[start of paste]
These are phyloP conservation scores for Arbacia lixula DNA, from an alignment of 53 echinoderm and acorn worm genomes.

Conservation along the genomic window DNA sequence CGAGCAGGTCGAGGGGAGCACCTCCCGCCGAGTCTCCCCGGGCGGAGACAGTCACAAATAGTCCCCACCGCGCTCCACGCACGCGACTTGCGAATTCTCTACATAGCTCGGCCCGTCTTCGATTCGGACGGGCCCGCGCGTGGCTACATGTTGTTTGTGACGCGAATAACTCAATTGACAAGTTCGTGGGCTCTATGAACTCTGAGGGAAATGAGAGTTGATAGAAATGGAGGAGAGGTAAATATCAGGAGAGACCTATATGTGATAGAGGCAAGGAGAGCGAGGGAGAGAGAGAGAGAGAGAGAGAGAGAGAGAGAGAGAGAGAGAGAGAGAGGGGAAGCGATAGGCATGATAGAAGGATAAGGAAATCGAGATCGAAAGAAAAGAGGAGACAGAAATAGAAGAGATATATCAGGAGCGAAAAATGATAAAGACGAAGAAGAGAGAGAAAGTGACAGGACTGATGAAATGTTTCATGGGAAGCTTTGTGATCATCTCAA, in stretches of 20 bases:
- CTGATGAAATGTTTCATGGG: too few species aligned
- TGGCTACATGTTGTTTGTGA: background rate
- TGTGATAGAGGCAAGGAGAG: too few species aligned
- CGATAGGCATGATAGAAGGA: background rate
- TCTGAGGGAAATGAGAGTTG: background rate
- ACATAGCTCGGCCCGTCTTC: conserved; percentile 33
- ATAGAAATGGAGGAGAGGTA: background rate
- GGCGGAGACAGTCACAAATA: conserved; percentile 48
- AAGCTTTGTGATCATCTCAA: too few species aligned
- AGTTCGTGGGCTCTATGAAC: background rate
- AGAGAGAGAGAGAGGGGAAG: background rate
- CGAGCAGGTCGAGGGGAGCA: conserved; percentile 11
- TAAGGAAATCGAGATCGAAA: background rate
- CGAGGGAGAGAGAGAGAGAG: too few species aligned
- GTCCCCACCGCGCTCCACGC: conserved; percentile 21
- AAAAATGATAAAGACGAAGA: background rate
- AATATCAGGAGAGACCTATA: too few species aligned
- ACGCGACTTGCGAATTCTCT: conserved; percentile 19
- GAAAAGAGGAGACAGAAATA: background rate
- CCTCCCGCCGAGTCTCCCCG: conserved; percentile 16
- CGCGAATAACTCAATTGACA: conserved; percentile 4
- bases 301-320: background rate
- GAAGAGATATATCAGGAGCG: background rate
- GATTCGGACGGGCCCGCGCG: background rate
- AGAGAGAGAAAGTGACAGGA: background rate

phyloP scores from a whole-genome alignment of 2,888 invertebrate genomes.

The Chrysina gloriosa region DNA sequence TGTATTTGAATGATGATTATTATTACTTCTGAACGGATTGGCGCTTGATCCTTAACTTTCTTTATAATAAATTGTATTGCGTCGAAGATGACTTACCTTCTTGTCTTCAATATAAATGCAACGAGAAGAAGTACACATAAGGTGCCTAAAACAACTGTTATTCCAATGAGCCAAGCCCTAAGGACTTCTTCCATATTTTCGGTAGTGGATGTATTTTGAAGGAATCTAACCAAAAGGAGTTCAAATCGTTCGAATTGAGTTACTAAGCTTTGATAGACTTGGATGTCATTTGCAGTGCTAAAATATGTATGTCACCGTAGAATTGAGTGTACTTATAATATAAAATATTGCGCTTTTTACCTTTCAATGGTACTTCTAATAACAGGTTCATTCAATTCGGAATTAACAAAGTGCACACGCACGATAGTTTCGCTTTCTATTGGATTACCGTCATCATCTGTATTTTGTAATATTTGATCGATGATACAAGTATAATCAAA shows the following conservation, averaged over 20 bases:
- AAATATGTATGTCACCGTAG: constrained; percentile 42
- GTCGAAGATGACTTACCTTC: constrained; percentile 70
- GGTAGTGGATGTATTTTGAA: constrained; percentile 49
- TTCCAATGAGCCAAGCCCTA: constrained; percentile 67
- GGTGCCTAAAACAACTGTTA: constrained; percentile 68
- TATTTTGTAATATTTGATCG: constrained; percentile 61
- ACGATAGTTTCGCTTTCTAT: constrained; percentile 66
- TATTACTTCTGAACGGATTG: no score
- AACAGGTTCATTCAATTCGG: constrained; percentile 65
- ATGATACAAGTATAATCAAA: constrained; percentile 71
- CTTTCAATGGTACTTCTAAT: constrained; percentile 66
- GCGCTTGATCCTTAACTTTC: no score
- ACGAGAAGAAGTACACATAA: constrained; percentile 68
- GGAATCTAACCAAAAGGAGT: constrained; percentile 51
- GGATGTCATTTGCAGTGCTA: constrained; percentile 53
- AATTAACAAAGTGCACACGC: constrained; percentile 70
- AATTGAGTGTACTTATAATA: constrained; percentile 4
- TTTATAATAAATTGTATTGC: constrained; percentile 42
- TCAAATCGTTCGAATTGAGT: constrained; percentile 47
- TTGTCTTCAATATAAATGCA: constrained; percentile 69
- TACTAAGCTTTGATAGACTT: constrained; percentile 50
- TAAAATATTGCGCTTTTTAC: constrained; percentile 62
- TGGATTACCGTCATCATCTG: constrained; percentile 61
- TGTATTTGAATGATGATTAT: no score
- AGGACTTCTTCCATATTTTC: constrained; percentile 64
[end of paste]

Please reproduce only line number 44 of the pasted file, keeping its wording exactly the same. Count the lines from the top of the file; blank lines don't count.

- GGATGTCATTTGCAGTGCTA: constrained; percentile 53